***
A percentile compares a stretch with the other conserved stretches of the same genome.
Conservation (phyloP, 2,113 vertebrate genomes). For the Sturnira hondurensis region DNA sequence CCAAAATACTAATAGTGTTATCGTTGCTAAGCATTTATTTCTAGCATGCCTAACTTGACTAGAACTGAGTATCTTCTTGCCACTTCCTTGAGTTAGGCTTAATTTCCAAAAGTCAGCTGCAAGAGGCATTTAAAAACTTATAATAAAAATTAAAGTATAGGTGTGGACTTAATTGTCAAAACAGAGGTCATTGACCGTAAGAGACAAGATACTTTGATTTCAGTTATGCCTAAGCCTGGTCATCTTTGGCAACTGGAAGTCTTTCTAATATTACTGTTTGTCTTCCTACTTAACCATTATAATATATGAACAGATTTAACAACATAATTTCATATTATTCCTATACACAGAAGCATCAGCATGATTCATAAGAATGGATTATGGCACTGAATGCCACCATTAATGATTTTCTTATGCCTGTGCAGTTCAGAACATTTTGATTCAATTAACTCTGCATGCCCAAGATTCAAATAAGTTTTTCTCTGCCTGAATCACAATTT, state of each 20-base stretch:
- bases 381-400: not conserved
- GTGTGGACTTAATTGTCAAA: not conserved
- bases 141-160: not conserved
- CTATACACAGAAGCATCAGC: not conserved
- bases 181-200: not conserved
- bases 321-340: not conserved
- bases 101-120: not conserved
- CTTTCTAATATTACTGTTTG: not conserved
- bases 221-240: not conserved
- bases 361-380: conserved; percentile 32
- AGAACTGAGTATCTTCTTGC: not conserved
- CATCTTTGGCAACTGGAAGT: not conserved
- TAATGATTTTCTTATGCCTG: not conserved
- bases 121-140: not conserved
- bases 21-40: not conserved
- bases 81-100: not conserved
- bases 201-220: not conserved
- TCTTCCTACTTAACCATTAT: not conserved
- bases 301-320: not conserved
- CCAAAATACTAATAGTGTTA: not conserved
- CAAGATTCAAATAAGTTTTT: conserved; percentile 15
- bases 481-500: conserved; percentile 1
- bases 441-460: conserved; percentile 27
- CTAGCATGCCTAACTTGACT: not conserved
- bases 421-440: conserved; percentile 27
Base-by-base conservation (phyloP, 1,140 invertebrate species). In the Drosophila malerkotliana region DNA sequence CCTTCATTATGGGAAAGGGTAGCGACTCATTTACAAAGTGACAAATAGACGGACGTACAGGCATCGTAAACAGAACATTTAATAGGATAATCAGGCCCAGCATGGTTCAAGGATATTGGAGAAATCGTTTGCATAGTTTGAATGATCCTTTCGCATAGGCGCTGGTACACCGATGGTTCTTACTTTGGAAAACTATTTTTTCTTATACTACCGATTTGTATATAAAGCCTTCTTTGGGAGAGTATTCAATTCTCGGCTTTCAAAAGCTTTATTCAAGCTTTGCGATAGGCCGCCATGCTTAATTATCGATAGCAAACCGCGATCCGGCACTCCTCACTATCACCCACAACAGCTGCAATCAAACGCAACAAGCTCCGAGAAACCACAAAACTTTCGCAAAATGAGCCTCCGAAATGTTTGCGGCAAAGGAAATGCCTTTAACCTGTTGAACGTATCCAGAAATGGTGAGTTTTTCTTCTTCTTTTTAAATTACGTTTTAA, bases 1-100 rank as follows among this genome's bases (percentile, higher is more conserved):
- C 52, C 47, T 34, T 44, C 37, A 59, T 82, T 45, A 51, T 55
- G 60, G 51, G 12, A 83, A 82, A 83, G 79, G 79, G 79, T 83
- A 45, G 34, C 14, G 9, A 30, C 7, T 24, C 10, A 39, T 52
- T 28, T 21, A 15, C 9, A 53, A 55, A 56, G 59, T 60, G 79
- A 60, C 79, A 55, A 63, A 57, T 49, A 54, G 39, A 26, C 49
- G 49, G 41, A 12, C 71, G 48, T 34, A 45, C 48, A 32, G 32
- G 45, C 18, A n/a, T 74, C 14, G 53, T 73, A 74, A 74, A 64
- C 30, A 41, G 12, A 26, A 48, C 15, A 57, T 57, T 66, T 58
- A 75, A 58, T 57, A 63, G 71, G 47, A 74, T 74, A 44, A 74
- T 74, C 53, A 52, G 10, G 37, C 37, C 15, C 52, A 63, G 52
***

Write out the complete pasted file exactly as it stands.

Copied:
A percentile compares a stretch with the other conserved stretches of the same genome.
Conservation (phyloP, 2,113 vertebrate genomes). For the Sturnira hondurensis region DNA sequence CCAAAATACTAATAGTGTTATCGTTGCTAAGCATTTATTTCTAGCATGCCTAACTTGACTAGAACTGAGTATCTTCTTGCCACTTCCTTGAGTTAGGCTTAATTTCCAAAAGTCAGCTGCAAGAGGCATTTAAAAACTTATAATAAAAATTAAAGTATAGGTGTGGACTTAATTGTCAAAACAGAGGTCATTGACCGTAAGAGACAAGATACTTTGATTTCAGTTATGCCTAAGCCTGGTCATCTTTGGCAACTGGAAGTCTTTCTAATATTACTGTTTGTCTTCCTACTTAACCATTATAATATATGAACAGATTTAACAACATAATTTCATATTATTCCTATACACAGAAGCATCAGCATGATTCATAAGAATGGATTATGGCACTGAATGCCACCATTAATGATTTTCTTATGCCTGTGCAGTTCAGAACATTTTGATTCAATTAACTCTGCATGCCCAAGATTCAAATAAGTTTTTCTCTGCCTGAATCACAATTT, state of each 20-base stretch:
- bases 381-400: not conserved
- GTGTGGACTTAATTGTCAAA: not conserved
- bases 141-160: not conserved
- CTATACACAGAAGCATCAGC: not conserved
- bases 181-200: not conserved
- bases 321-340: not conserved
- bases 101-120: not conserved
- CTTTCTAATATTACTGTTTG: not conserved
- bases 221-240: not conserved
- bases 361-380: conserved; percentile 32
- AGAACTGAGTATCTTCTTGC: not conserved
- CATCTTTGGCAACTGGAAGT: not conserved
- TAATGATTTTCTTATGCCTG: not conserved
- bases 121-140: not conserved
- bases 21-40: not conserved
- bases 81-100: not conserved
- bases 201-220: not conserved
- TCTTCCTACTTAACCATTAT: not conserved
- bases 301-320: not conserved
- CCAAAATACTAATAGTGTTA: not conserved
- CAAGATTCAAATAAGTTTTT: conserved; percentile 15
- bases 481-500: conserved; percentile 1
- bases 441-460: conserved; percentile 27
- CTAGCATGCCTAACTTGACT: not conserved
- bases 421-440: conserved; percentile 27
Base-by-base conservation (phyloP, 1,140 invertebrate species). In the Drosophila malerkotliana region DNA sequence CCTTCATTATGGGAAAGGGTAGCGACTCATTTACAAAGTGACAAATAGACGGACGTACAGGCATCGTAAACAGAACATTTAATAGGATAATCAGGCCCAGCATGGTTCAAGGATATTGGAGAAATCGTTTGCATAGTTTGAATGATCCTTTCGCATAGGCGCTGGTACACCGATGGTTCTTACTTTGGAAAACTATTTTTTCTTATACTACCGATTTGTATATAAAGCCTTCTTTGGGAGAGTATTCAATTCTCGGCTTTCAAAAGCTTTATTCAAGCTTTGCGATAGGCCGCCATGCTTAATTATCGATAGCAAACCGCGATCCGGCACTCCTCACTATCACCCACAACAGCTGCAATCAAACGCAACAAGCTCCGAGAAACCACAAAACTTTCGCAAAATGAGCCTCCGAAATGTTTGCGGCAAAGGAAATGCCTTTAACCTGTTGAACGTATCCAGAAATGGTGAGTTTTTCTTCTTCTTTTTAAATTACGTTTTAA, bases 1-100 rank as follows among this genome's bases (percentile, higher is more conserved):
- C 52, C 47, T 34, T 44, C 37, A 59, T 82, T 45, A 51, T 55
- G 60, G 51, G 12, A 83, A 82, A 83, G 79, G 79, G 79, T 83
- A 45, G 34, C 14, G 9, A 30, C 7, T 24, C 10, A 39, T 52
- T 28, T 21, A 15, C 9, A 53, A 55, A 56, G 59, T 60, G 79
- A 60, C 79, A 55, A 63, A 57, T 49, A 54, G 39, A 26, C 49
- G 49, G 41, A 12, C 71, G 48, T 34, A 45, C 48, A 32, G 32
- G 45, C 18, A n/a, T 74, C 14, G 53, T 73, A 74, A 74, A 64
- C 30, A 41, G 12, A 26, A 48, C 15, A 57, T 57, T 66, T 58
- A 75, A 58, T 57, A 63, G 71, G 47, A 74, T 74, A 44, A 74
- T 74, C 53, A 52, G 10, G 37, C 37, C 15, C 52, A 63, G 52